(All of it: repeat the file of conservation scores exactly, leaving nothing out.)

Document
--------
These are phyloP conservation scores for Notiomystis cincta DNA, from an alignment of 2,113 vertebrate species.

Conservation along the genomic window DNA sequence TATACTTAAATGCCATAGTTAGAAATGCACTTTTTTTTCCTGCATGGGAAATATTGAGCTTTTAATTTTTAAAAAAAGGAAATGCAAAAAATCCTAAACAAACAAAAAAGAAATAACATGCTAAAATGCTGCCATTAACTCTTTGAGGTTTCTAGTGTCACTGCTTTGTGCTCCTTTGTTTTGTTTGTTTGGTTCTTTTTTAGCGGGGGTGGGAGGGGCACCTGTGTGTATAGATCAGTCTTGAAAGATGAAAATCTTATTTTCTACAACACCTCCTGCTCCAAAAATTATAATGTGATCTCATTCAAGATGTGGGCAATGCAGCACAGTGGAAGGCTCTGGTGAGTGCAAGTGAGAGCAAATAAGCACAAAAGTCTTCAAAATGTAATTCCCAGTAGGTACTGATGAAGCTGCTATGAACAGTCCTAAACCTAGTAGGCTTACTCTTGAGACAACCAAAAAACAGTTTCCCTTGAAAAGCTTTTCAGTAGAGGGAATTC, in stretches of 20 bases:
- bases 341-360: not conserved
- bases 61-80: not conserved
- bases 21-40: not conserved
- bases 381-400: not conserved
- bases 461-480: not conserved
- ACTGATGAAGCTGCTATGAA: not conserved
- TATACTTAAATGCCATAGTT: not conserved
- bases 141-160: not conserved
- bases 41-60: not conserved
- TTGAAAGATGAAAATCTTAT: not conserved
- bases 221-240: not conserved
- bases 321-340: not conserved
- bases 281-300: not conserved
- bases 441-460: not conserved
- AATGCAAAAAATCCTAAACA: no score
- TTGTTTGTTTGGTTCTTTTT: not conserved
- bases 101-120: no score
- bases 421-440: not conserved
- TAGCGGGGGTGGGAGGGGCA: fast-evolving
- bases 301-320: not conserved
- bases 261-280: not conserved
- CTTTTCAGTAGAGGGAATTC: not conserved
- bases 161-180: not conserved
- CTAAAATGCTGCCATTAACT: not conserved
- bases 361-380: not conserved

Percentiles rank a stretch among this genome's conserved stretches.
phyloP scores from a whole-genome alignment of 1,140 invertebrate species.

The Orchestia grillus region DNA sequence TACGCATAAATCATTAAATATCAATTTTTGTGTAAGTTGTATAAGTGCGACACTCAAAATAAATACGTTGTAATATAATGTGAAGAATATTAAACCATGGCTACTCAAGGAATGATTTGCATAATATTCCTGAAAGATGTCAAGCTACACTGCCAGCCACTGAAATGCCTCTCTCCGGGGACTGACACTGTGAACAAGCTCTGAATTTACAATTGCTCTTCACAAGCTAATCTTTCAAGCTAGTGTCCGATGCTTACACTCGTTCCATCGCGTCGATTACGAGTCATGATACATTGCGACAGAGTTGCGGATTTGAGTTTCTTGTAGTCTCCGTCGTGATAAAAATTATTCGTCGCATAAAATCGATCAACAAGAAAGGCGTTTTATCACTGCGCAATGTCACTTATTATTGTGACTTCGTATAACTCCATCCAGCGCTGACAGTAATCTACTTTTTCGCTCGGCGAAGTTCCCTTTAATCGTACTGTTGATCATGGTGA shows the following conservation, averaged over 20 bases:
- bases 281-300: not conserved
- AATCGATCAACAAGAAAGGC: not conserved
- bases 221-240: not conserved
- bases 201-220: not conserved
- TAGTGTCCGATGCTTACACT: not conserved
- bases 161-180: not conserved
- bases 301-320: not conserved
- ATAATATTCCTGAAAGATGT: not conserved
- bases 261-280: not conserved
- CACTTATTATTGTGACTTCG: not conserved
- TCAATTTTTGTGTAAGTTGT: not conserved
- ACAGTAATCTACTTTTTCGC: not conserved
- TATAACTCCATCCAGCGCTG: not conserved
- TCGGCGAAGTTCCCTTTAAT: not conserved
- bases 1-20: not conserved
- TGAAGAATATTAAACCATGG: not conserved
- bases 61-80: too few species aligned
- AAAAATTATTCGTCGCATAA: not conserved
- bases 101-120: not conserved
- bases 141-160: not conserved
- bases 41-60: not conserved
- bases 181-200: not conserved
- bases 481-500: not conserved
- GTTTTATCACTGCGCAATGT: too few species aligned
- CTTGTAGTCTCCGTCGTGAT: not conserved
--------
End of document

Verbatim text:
These are phyloP conservation scores for Notiomystis cincta DNA, from an alignment of 2,113 vertebrate species.

Conservation along the genomic window DNA sequence TATACTTAAATGCCATAGTTAGAAATGCACTTTTTTTTCCTGCATGGGAAATATTGAGCTTTTAATTTTTAAAAAAAGGAAATGCAAAAAATCCTAAACAAACAAAAAAGAAATAACATGCTAAAATGCTGCCATTAACTCTTTGAGGTTTCTAGTGTCACTGCTTTGTGCTCCTTTGTTTTGTTTGTTTGGTTCTTTTTTAGCGGGGGTGGGAGGGGCACCTGTGTGTATAGATCAGTCTTGAAAGATGAAAATCTTATTTTCTACAACACCTCCTGCTCCAAAAATTATAATGTGATCTCATTCAAGATGTGGGCAATGCAGCACAGTGGAAGGCTCTGGTGAGTGCAAGTGAGAGCAAATAAGCACAAAAGTCTTCAAAATGTAATTCCCAGTAGGTACTGATGAAGCTGCTATGAACAGTCCTAAACCTAGTAGGCTTACTCTTGAGACAACCAAAAAACAGTTTCCCTTGAAAAGCTTTTCAGTAGAGGGAATTC, in stretches of 20 bases:
- bases 341-360: not conserved
- bases 61-80: not conserved
- bases 21-40: not conserved
- bases 381-400: not conserved
- bases 461-480: not conserved
- ACTGATGAAGCTGCTATGAA: not conserved
- TATACTTAAATGCCATAGTT: not conserved
- bases 141-160: not conserved
- bases 41-60: not conserved
- TTGAAAGATGAAAATCTTAT: not conserved
- bases 221-240: not conserved
- bases 321-340: not conserved
- bases 281-300: not conserved
- bases 441-460: not conserved
- AATGCAAAAAATCCTAAACA: no score
- TTGTTTGTTTGGTTCTTTTT: not conserved
- bases 101-120: no score
- bases 421-440: not conserved
- TAGCGGGGGTGGGAGGGGCA: fast-evolving
- bases 301-320: not conserved
- bases 261-280: not conserved
- CTTTTCAGTAGAGGGAATTC: not conserved
- bases 161-180: not conserved
- CTAAAATGCTGCCATTAACT: not conserved
- bases 361-380: not conserved

Percentiles rank a stretch among this genome's conserved stretches.
phyloP scores from a whole-genome alignment of 1,140 invertebrate species.

The Orchestia grillus region DNA sequence TACGCATAAATCATTAAATATCAATTTTTGTGTAAGTTGTATAAGTGCGACACTCAAAATAAATACGTTGTAATATAATGTGAAGAATATTAAACCATGGCTACTCAAGGAATGATTTGCATAATATTCCTGAAAGATGTCAAGCTACACTGCCAGCCACTGAAATGCCTCTCTCCGGGGACTGACACTGTGAACAAGCTCTGAATTTACAATTGCTCTTCACAAGCTAATCTTTCAAGCTAGTGTCCGATGCTTACACTCGTTCCATCGCGTCGATTACGAGTCATGATACATTGCGACAGAGTTGCGGATTTGAGTTTCTTGTAGTCTCCGTCGTGATAAAAATTATTCGTCGCATAAAATCGATCAACAAGAAAGGCGTTTTATCACTGCGCAATGTCACTTATTATTGTGACTTCGTATAACTCCATCCAGCGCTGACAGTAATCTACTTTTTCGCTCGGCGAAGTTCCCTTTAATCGTACTGTTGATCATGGTGA shows the following conservation, averaged over 20 bases:
- bases 281-300: not conserved
- AATCGATCAACAAGAAAGGC: not conserved
- bases 221-240: not conserved
- bases 201-220: not conserved
- TAGTGTCCGATGCTTACACT: not conserved
- bases 161-180: not conserved
- bases 301-320: not conserved
- ATAATATTCCTGAAAGATGT: not conserved
- bases 261-280: not conserved
- CACTTATTATTGTGACTTCG: not conserved
- TCAATTTTTGTGTAAGTTGT: not conserved
- ACAGTAATCTACTTTTTCGC: not conserved
- TATAACTCCATCCAGCGCTG: not conserved
- TCGGCGAAGTTCCCTTTAAT: not conserved
- bases 1-20: not conserved
- TGAAGAATATTAAACCATGG: not conserved
- bases 61-80: too few species aligned
- AAAAATTATTCGTCGCATAA: not conserved
- bases 101-120: not conserved
- bases 141-160: not conserved
- bases 41-60: not conserved
- bases 181-200: not conserved
- bases 481-500: not conserved
- GTTTTATCACTGCGCAATGT: too few species aligned
- CTTGTAGTCTCCGTCGTGAT: not conserved